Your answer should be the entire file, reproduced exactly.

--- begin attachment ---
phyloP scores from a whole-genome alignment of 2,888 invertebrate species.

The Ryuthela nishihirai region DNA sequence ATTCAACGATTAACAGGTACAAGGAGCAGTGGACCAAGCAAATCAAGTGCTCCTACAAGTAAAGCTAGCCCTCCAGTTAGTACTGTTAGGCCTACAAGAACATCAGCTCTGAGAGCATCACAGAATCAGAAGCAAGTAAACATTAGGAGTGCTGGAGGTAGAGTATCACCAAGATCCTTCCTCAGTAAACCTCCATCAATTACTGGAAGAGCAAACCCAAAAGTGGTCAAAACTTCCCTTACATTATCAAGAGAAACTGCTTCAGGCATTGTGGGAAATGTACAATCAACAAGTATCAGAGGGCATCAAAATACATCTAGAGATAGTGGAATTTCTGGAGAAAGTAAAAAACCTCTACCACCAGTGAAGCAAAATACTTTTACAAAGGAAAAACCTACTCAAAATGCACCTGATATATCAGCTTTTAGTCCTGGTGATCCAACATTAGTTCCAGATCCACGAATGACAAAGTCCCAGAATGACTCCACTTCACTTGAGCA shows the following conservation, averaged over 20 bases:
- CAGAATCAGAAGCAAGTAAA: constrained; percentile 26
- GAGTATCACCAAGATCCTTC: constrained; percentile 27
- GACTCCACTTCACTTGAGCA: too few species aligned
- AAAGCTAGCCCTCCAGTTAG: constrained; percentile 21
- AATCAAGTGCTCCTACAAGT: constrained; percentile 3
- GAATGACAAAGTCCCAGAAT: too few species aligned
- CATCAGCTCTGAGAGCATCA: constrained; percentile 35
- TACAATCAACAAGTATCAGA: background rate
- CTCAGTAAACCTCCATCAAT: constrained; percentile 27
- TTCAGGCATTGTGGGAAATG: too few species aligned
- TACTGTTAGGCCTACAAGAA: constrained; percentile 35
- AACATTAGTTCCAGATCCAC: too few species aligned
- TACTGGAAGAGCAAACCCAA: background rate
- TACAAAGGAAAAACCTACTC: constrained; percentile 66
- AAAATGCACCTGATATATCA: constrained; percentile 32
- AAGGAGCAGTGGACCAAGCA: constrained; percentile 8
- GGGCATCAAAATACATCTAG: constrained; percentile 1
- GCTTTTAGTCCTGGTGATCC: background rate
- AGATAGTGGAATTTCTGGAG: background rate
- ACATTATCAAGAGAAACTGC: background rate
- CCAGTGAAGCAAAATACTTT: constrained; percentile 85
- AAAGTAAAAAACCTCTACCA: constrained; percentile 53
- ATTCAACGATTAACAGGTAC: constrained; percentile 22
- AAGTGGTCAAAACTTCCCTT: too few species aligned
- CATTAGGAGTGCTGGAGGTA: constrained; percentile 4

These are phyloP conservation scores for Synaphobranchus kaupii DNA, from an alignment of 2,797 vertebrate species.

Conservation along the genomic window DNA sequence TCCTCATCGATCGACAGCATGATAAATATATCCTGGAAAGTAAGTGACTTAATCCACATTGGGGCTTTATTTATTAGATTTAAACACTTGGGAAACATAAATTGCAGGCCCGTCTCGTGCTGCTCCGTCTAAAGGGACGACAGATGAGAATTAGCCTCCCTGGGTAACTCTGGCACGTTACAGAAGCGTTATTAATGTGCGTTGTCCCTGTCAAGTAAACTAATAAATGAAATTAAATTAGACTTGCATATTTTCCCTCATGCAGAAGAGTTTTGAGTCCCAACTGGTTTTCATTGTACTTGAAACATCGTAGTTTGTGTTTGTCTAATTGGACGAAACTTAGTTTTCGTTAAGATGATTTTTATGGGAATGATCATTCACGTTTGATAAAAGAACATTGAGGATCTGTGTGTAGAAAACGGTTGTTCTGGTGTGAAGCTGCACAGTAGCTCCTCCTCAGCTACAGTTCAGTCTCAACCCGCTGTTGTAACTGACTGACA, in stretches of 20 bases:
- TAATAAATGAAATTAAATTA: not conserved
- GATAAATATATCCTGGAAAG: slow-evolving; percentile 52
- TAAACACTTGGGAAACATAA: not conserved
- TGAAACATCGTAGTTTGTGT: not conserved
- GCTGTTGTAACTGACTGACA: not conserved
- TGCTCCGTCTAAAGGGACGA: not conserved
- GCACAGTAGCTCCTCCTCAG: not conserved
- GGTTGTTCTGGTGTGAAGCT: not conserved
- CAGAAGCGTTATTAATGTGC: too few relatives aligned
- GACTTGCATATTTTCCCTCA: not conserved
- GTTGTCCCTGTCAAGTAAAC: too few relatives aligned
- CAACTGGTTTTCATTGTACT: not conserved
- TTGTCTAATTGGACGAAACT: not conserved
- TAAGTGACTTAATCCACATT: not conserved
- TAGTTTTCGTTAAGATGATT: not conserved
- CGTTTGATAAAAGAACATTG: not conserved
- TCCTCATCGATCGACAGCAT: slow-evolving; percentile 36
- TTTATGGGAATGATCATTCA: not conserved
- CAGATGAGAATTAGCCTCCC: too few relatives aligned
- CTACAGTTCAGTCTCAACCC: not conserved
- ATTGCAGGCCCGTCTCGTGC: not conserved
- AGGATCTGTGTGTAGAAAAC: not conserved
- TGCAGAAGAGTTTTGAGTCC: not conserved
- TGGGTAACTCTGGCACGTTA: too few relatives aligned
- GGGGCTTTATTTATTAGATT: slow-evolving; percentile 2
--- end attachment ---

phyloP scores from a whole-genome alignment of 2,888 invertebrate species.

The Ryuthela nishihirai region DNA sequence ATTCAACGATTAACAGGTACAAGGAGCAGTGGACCAAGCAAATCAAGTGCTCCTACAAGTAAAGCTAGCCCTCCAGTTAGTACTGTTAGGCCTACAAGAACATCAGCTCTGAGAGCATCACAGAATCAGAAGCAAGTAAACATTAGGAGTGCTGGAGGTAGAGTATCACCAAGATCCTTCCTCAGTAAACCTCCATCAATTACTGGAAGAGCAAACCCAAAAGTGGTCAAAACTTCCCTTACATTATCAAGAGAAACTGCTTCAGGCATTGTGGGAAATGTACAATCAACAAGTATCAGAGGGCATCAAAATACATCTAGAGATAGTGGAATTTCTGGAGAAAGTAAAAAACCTCTACCACCAGTGAAGCAAAATACTTTTACAAAGGAAAAACCTACTCAAAATGCACCTGATATATCAGCTTTTAGTCCTGGTGATCCAACATTAGTTCCAGATCCACGAATGACAAAGTCCCAGAATGACTCCACTTCACTTGAGCA shows the following conservation, averaged over 20 bases:
- CAGAATCAGAAGCAAGTAAA: constrained; percentile 26
- GAGTATCACCAAGATCCTTC: constrained; percentile 27
- GACTCCACTTCACTTGAGCA: too few species aligned
- AAAGCTAGCCCTCCAGTTAG: constrained; percentile 21
- AATCAAGTGCTCCTACAAGT: constrained; percentile 3
- GAATGACAAAGTCCCAGAAT: too few species aligned
- CATCAGCTCTGAGAGCATCA: constrained; percentile 35
- TACAATCAACAAGTATCAGA: background rate
- CTCAGTAAACCTCCATCAAT: constrained; percentile 27
- TTCAGGCATTGTGGGAAATG: too few species aligned
- TACTGTTAGGCCTACAAGAA: constrained; percentile 35
- AACATTAGTTCCAGATCCAC: too few species aligned
- TACTGGAAGAGCAAACCCAA: background rate
- TACAAAGGAAAAACCTACTC: constrained; percentile 66
- AAAATGCACCTGATATATCA: constrained; percentile 32
- AAGGAGCAGTGGACCAAGCA: constrained; percentile 8
- GGGCATCAAAATACATCTAG: constrained; percentile 1
- GCTTTTAGTCCTGGTGATCC: background rate
- AGATAGTGGAATTTCTGGAG: background rate
- ACATTATCAAGAGAAACTGC: background rate
- CCAGTGAAGCAAAATACTTT: constrained; percentile 85
- AAAGTAAAAAACCTCTACCA: constrained; percentile 53
- ATTCAACGATTAACAGGTAC: constrained; percentile 22
- AAGTGGTCAAAACTTCCCTT: too few species aligned
- CATTAGGAGTGCTGGAGGTA: constrained; percentile 4

These are phyloP conservation scores for Synaphobranchus kaupii DNA, from an alignment of 2,797 vertebrate species.

Conservation along the genomic window DNA sequence TCCTCATCGATCGACAGCATGATAAATATATCCTGGAAAGTAAGTGACTTAATCCACATTGGGGCTTTATTTATTAGATTTAAACACTTGGGAAACATAAATTGCAGGCCCGTCTCGTGCTGCTCCGTCTAAAGGGACGACAGATGAGAATTAGCCTCCCTGGGTAACTCTGGCACGTTACAGAAGCGTTATTAATGTGCGTTGTCCCTGTCAAGTAAACTAATAAATGAAATTAAATTAGACTTGCATATTTTCCCTCATGCAGAAGAGTTTTGAGTCCCAACTGGTTTTCATTGTACTTGAAACATCGTAGTTTGTGTTTGTCTAATTGGACGAAACTTAGTTTTCGTTAAGATGATTTTTATGGGAATGATCATTCACGTTTGATAAAAGAACATTGAGGATCTGTGTGTAGAAAACGGTTGTTCTGGTGTGAAGCTGCACAGTAGCTCCTCCTCAGCTACAGTTCAGTCTCAACCCGCTGTTGTAACTGACTGACA, in stretches of 20 bases:
- TAATAAATGAAATTAAATTA: not conserved
- GATAAATATATCCTGGAAAG: slow-evolving; percentile 52
- TAAACACTTGGGAAACATAA: not conserved
- TGAAACATCGTAGTTTGTGT: not conserved
- GCTGTTGTAACTGACTGACA: not conserved
- TGCTCCGTCTAAAGGGACGA: not conserved
- GCACAGTAGCTCCTCCTCAG: not conserved
- GGTTGTTCTGGTGTGAAGCT: not conserved
- CAGAAGCGTTATTAATGTGC: too few relatives aligned
- GACTTGCATATTTTCCCTCA: not conserved
- GTTGTCCCTGTCAAGTAAAC: too few relatives aligned
- CAACTGGTTTTCATTGTACT: not conserved
- TTGTCTAATTGGACGAAACT: not conserved
- TAAGTGACTTAATCCACATT: not conserved
- TAGTTTTCGTTAAGATGATT: not conserved
- CGTTTGATAAAAGAACATTG: not conserved
- TCCTCATCGATCGACAGCAT: slow-evolving; percentile 36
- TTTATGGGAATGATCATTCA: not conserved
- CAGATGAGAATTAGCCTCCC: too few relatives aligned
- CTACAGTTCAGTCTCAACCC: not conserved
- ATTGCAGGCCCGTCTCGTGC: not conserved
- AGGATCTGTGTGTAGAAAAC: not conserved
- TGCAGAAGAGTTTTGAGTCC: not conserved
- TGGGTAACTCTGGCACGTTA: too few relatives aligned
- GGGGCTTTATTTATTAGATT: slow-evolving; percentile 2